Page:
Tuesday, July 12, 2016

The "Other" Talk

I have always referred to my children as the "little janes."  Some people have assumed this meant I had only daughters, but I was using "jane" as a last name in this context.  In fact, one of my children is male.  He is an adult now and, at least for the present, not living in my house.

I've had "the other talk" with all of my children but reinforced it more often with my son.  It goes something like this:

Unless asked for specific information, there are three acceptable answers when questioned by the police:  "Yes, Officer;" "No, Officer;" and "I don't know, Officer." If pulled over when driving, keep both hands on the wheel, visible at all times.  Don't make any sudden movements.  Do not try to make jokes. If any movement is required explain in advance what you will be doing and why, and move slowly. If the police stop you walking down the street, stop immediately, keep hands out of pockets, stand still, no sudden movements, no jokes. If a police office tells you to sit down or lay down, do it without asking questions or making comments, hands visible. An officer has to assume you are armed and dangerous or potentially under the influence or mentally unstable. Their lives depend on starting with an assumption of the worst possible scenario. Give them the time and space to decide you are not an immediate threat.

The boy is tall and hit a growth spurt right around the time Pennsylvania passed some form of "castle doctrine."  I told him if he went trick or treating that fall (or any fall thereafter) he couldn't wear a mask or anything that covered his face.  Hats were okay provided his face was still visible. I told him that while he might still think of himself as a kid, he was as tall as a grown man and people who didn't know him would react to him as such. Someone seeing him walking around a house on Halloween (or any other night) might assume he was a burglar.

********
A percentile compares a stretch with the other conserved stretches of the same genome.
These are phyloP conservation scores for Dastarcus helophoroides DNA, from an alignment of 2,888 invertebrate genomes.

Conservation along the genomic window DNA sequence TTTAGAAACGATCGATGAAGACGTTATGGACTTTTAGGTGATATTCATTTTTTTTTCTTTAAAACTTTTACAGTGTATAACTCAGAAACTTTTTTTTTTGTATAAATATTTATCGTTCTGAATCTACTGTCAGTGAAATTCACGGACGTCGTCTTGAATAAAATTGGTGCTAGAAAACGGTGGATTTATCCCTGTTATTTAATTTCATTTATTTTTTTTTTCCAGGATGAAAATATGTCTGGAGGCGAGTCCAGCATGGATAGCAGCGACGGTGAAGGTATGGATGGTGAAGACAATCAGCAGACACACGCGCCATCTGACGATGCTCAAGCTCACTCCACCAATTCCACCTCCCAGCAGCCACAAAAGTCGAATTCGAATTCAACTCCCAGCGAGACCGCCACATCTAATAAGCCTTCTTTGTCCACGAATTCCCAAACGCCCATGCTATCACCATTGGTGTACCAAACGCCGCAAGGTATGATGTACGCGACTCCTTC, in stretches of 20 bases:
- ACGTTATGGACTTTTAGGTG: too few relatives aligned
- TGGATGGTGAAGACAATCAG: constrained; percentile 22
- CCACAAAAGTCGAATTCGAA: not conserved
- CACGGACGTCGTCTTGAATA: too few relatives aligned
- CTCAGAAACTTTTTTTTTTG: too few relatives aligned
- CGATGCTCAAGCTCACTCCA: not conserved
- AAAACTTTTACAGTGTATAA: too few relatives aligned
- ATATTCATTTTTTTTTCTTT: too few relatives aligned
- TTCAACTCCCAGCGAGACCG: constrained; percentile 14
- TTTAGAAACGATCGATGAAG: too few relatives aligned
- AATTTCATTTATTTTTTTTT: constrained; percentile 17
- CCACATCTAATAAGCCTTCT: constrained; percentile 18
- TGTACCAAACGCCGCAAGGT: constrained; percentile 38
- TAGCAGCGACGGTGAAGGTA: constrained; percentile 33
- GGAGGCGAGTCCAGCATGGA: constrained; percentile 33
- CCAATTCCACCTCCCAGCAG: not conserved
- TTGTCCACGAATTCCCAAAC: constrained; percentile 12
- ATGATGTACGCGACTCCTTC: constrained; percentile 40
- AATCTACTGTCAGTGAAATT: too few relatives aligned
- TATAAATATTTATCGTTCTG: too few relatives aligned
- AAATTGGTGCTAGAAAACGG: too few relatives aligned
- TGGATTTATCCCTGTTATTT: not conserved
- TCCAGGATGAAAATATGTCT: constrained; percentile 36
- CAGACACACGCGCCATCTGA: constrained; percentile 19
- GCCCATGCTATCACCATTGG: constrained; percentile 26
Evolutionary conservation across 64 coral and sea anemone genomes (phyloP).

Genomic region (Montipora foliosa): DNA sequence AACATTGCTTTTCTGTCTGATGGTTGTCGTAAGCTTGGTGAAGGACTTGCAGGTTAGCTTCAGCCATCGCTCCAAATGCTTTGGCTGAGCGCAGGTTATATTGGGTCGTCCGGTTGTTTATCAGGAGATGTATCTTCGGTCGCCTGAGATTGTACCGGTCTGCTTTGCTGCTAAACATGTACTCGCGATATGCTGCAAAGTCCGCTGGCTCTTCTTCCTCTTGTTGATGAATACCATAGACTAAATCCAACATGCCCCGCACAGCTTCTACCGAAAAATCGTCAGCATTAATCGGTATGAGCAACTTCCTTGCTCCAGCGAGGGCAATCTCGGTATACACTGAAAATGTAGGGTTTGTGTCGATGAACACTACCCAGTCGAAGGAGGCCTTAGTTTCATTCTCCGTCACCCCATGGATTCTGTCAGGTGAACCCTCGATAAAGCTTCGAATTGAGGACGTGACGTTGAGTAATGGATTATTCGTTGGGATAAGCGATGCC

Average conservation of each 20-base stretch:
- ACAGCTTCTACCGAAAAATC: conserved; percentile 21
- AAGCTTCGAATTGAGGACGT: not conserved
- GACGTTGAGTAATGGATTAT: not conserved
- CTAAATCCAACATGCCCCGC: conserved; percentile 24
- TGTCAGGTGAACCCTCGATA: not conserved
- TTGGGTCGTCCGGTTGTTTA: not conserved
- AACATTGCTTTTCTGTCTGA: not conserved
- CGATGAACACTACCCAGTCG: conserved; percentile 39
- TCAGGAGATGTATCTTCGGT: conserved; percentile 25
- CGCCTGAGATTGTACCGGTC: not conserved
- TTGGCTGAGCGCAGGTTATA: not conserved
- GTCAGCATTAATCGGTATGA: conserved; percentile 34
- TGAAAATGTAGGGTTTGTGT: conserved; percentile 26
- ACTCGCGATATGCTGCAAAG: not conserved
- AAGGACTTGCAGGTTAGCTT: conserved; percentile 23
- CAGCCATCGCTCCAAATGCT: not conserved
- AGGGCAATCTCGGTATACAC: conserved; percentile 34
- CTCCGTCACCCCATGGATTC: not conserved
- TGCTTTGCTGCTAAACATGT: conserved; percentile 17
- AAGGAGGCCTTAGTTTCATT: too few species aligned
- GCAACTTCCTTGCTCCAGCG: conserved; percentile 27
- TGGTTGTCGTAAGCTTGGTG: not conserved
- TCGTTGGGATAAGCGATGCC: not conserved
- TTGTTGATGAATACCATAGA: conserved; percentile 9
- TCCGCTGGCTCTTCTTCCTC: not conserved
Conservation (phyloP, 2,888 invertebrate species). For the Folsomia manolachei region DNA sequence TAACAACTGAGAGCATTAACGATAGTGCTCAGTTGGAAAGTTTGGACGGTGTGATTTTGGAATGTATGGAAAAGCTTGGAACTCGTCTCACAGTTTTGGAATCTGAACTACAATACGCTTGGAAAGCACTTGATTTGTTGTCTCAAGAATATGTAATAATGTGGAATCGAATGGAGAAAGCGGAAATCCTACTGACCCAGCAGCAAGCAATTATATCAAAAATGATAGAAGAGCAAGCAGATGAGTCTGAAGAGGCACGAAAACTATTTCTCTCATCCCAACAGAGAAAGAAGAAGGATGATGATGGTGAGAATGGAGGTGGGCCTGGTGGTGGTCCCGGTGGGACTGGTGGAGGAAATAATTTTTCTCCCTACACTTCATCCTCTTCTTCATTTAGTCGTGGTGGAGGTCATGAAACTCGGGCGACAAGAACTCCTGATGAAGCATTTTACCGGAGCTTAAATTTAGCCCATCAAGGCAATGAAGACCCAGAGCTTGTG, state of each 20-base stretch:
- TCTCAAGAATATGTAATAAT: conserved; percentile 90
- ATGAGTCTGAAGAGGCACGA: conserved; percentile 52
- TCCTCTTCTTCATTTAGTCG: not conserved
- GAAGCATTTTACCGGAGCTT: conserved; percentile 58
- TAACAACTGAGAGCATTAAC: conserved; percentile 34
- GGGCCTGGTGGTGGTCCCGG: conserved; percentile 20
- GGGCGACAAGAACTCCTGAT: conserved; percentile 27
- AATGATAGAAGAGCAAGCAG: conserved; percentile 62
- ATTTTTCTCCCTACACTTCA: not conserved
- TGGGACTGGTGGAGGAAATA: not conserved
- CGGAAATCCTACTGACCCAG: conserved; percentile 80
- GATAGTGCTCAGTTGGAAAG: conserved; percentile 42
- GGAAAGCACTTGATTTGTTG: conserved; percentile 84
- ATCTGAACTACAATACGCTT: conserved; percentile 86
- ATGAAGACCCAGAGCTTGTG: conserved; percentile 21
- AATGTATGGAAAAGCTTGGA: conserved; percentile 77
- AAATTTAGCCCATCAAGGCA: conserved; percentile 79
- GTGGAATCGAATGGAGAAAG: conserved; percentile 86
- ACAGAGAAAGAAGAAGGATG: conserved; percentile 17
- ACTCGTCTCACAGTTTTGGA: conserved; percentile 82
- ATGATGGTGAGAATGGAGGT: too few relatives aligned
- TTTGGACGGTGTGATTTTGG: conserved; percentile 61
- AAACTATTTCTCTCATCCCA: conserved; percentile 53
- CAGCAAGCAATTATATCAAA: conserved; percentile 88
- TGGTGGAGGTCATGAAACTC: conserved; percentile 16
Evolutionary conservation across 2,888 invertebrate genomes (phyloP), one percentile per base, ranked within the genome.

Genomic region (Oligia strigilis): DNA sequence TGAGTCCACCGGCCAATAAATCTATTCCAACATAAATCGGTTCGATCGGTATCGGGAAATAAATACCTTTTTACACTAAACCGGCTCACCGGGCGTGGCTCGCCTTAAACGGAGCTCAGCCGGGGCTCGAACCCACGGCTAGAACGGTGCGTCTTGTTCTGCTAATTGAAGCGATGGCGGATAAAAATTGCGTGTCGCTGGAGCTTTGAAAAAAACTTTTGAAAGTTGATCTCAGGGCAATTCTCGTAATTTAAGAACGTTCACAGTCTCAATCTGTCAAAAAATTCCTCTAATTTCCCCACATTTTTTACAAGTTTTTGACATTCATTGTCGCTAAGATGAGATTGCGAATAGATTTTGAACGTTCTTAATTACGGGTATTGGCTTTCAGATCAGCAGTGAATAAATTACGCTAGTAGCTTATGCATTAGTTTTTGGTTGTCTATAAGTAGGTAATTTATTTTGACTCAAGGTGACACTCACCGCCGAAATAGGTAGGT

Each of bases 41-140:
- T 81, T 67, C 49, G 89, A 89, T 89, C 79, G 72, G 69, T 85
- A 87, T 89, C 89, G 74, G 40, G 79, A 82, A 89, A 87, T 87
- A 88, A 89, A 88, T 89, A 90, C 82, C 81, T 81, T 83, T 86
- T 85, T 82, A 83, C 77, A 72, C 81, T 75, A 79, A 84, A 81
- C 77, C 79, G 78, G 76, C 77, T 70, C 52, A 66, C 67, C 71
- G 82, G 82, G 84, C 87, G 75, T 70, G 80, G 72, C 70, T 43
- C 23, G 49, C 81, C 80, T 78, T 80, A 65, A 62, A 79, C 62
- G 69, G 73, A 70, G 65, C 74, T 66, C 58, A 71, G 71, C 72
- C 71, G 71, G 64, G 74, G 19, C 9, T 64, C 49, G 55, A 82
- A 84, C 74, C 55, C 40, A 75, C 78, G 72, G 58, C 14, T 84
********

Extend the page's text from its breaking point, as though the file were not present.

He went with me to a couple of political events and on the way to one I was pulled over. It was a teachable moment. After it was all over I talked with him about why I thought I hadn't gotten a ticket. What I did and did not do when interacting with an officer.

I know several of the police officers in our local force; some are my neighbors. Their jobs are difficult and often provide no margin of error. There was a shootout one street over a few years ago and an officer was injured. It is a dangerous, thankless, poorly paid job.  I've also noticed that the drivers I see pulled over on our local streets are African American far more often than our demographics would suggest.

My family is on the very pale /translucent end of the pigmentation spectrum. We are very white. I cannot imagine the stress African American parents feel when that talk with their children. It is surely more involved than the one I had with mine. As we see all too often in the news, someone who follows all the rules of "the talk" can still be shot.

We need to find a way to help police officers do their job without injuring or killing people who are simply going about their business. We need to make sure racial prejudices don't factor into law enforcement decisions. In the meantime, parents all over country will be having the "other" talk with their kids, especially their sons.

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